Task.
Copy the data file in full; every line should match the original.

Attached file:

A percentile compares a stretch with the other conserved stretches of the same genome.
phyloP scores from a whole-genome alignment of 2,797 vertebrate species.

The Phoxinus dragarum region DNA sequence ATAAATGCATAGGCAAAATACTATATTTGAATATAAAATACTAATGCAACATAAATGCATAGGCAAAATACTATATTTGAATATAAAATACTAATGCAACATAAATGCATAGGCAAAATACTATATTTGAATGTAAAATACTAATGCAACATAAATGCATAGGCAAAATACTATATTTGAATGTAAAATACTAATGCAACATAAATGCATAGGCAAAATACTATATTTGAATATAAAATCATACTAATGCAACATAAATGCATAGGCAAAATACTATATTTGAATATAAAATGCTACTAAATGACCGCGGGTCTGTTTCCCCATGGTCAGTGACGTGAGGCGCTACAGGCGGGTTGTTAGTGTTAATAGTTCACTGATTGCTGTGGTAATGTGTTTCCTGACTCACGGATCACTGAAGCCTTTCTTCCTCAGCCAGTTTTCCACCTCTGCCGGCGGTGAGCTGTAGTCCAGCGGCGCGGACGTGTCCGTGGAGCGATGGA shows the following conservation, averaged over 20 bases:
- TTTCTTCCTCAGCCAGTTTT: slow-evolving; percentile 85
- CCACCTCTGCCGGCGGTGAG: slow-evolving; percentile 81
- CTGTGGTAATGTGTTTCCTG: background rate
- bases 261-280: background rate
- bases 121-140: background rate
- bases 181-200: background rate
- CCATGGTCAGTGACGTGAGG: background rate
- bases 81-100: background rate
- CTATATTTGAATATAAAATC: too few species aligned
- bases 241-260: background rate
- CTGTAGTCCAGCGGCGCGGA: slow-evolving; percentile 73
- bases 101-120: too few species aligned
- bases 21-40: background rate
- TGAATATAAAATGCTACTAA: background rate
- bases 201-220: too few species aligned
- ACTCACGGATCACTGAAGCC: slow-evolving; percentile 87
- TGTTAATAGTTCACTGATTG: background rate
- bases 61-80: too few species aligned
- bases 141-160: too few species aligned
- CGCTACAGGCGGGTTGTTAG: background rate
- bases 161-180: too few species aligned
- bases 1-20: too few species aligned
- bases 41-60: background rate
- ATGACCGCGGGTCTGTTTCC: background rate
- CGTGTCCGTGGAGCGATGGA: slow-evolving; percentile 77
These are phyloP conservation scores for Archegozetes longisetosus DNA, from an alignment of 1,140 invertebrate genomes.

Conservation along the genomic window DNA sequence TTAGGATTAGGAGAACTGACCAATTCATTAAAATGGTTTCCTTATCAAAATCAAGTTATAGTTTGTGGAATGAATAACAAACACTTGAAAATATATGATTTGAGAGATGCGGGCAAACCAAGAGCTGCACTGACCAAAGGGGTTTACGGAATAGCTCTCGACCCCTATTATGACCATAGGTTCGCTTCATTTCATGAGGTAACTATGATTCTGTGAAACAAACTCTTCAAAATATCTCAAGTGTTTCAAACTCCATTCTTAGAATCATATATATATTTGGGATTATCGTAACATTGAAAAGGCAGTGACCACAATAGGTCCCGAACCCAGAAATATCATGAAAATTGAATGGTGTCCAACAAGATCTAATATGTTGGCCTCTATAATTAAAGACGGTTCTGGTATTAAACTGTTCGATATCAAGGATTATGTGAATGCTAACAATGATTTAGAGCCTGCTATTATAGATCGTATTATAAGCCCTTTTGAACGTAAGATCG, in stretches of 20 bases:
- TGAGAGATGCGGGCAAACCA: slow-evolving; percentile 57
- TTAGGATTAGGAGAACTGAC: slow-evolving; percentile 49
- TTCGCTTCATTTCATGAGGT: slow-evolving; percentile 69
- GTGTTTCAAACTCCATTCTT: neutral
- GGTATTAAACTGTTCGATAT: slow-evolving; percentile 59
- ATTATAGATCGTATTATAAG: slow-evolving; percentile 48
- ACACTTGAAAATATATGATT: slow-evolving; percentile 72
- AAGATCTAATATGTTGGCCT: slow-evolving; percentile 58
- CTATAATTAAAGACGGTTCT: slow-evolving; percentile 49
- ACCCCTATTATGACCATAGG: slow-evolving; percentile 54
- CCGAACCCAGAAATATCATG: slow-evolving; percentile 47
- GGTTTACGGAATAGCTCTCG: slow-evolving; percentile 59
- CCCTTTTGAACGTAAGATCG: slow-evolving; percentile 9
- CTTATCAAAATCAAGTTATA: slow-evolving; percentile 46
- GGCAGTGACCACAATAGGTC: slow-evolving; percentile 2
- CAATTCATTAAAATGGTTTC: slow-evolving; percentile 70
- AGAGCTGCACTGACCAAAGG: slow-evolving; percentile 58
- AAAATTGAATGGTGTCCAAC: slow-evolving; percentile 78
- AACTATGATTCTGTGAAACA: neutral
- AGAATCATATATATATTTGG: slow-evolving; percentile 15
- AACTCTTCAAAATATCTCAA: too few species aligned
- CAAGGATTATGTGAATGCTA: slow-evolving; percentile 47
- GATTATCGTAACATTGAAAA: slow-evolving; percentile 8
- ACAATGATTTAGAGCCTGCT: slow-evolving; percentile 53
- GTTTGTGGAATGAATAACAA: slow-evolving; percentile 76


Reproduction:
A percentile compares a stretch with the other conserved stretches of the same genome.
phyloP scores from a whole-genome alignment of 2,797 vertebrate species.

The Phoxinus dragarum region DNA sequence ATAAATGCATAGGCAAAATACTATATTTGAATATAAAATACTAATGCAACATAAATGCATAGGCAAAATACTATATTTGAATATAAAATACTAATGCAACATAAATGCATAGGCAAAATACTATATTTGAATGTAAAATACTAATGCAACATAAATGCATAGGCAAAATACTATATTTGAATGTAAAATACTAATGCAACATAAATGCATAGGCAAAATACTATATTTGAATATAAAATCATACTAATGCAACATAAATGCATAGGCAAAATACTATATTTGAATATAAAATGCTACTAAATGACCGCGGGTCTGTTTCCCCATGGTCAGTGACGTGAGGCGCTACAGGCGGGTTGTTAGTGTTAATAGTTCACTGATTGCTGTGGTAATGTGTTTCCTGACTCACGGATCACTGAAGCCTTTCTTCCTCAGCCAGTTTTCCACCTCTGCCGGCGGTGAGCTGTAGTCCAGCGGCGCGGACGTGTCCGTGGAGCGATGGA shows the following conservation, averaged over 20 bases:
- TTTCTTCCTCAGCCAGTTTT: slow-evolving; percentile 85
- CCACCTCTGCCGGCGGTGAG: slow-evolving; percentile 81
- CTGTGGTAATGTGTTTCCTG: background rate
- bases 261-280: background rate
- bases 121-140: background rate
- bases 181-200: background rate
- CCATGGTCAGTGACGTGAGG: background rate
- bases 81-100: background rate
- CTATATTTGAATATAAAATC: too few species aligned
- bases 241-260: background rate
- CTGTAGTCCAGCGGCGCGGA: slow-evolving; percentile 73
- bases 101-120: too few species aligned
- bases 21-40: background rate
- TGAATATAAAATGCTACTAA: background rate
- bases 201-220: too few species aligned
- ACTCACGGATCACTGAAGCC: slow-evolving; percentile 87
- TGTTAATAGTTCACTGATTG: background rate
- bases 61-80: too few species aligned
- bases 141-160: too few species aligned
- CGCTACAGGCGGGTTGTTAG: background rate
- bases 161-180: too few species aligned
- bases 1-20: too few species aligned
- bases 41-60: background rate
- ATGACCGCGGGTCTGTTTCC: background rate
- CGTGTCCGTGGAGCGATGGA: slow-evolving; percentile 77
These are phyloP conservation scores for Archegozetes longisetosus DNA, from an alignment of 1,140 invertebrate genomes.

Conservation along the genomic window DNA sequence TTAGGATTAGGAGAACTGACCAATTCATTAAAATGGTTTCCTTATCAAAATCAAGTTATAGTTTGTGGAATGAATAACAAACACTTGAAAATATATGATTTGAGAGATGCGGGCAAACCAAGAGCTGCACTGACCAAAGGGGTTTACGGAATAGCTCTCGACCCCTATTATGACCATAGGTTCGCTTCATTTCATGAGGTAACTATGATTCTGTGAAACAAACTCTTCAAAATATCTCAAGTGTTTCAAACTCCATTCTTAGAATCATATATATATTTGGGATTATCGTAACATTGAAAAGGCAGTGACCACAATAGGTCCCGAACCCAGAAATATCATGAAAATTGAATGGTGTCCAACAAGATCTAATATGTTGGCCTCTATAATTAAAGACGGTTCTGGTATTAAACTGTTCGATATCAAGGATTATGTGAATGCTAACAATGATTTAGAGCCTGCTATTATAGATCGTATTATAAGCCCTTTTGAACGTAAGATCG, in stretches of 20 bases:
- TGAGAGATGCGGGCAAACCA: slow-evolving; percentile 57
- TTAGGATTAGGAGAACTGAC: slow-evolving; percentile 49
- TTCGCTTCATTTCATGAGGT: slow-evolving; percentile 69
- GTGTTTCAAACTCCATTCTT: neutral
- GGTATTAAACTGTTCGATAT: slow-evolving; percentile 59
- ATTATAGATCGTATTATAAG: slow-evolving; percentile 48
- ACACTTGAAAATATATGATT: slow-evolving; percentile 72
- AAGATCTAATATGTTGGCCT: slow-evolving; percentile 58
- CTATAATTAAAGACGGTTCT: slow-evolving; percentile 49
- ACCCCTATTATGACCATAGG: slow-evolving; percentile 54
- CCGAACCCAGAAATATCATG: slow-evolving; percentile 47
- GGTTTACGGAATAGCTCTCG: slow-evolving; percentile 59
- CCCTTTTGAACGTAAGATCG: slow-evolving; percentile 9
- CTTATCAAAATCAAGTTATA: slow-evolving; percentile 46
- GGCAGTGACCACAATAGGTC: slow-evolving; percentile 2
- CAATTCATTAAAATGGTTTC: slow-evolving; percentile 70
- AGAGCTGCACTGACCAAAGG: slow-evolving; percentile 58
- AAAATTGAATGGTGTCCAAC: slow-evolving; percentile 78
- AACTATGATTCTGTGAAACA: neutral
- AGAATCATATATATATTTGG: slow-evolving; percentile 15
- AACTCTTCAAAATATCTCAA: too few species aligned
- CAAGGATTATGTGAATGCTA: slow-evolving; percentile 47
- GATTATCGTAACATTGAAAA: slow-evolving; percentile 8
- ACAATGATTTAGAGCCTGCT: slow-evolving; percentile 53
- GTTTGTGGAATGAATAACAA: slow-evolving; percentile 76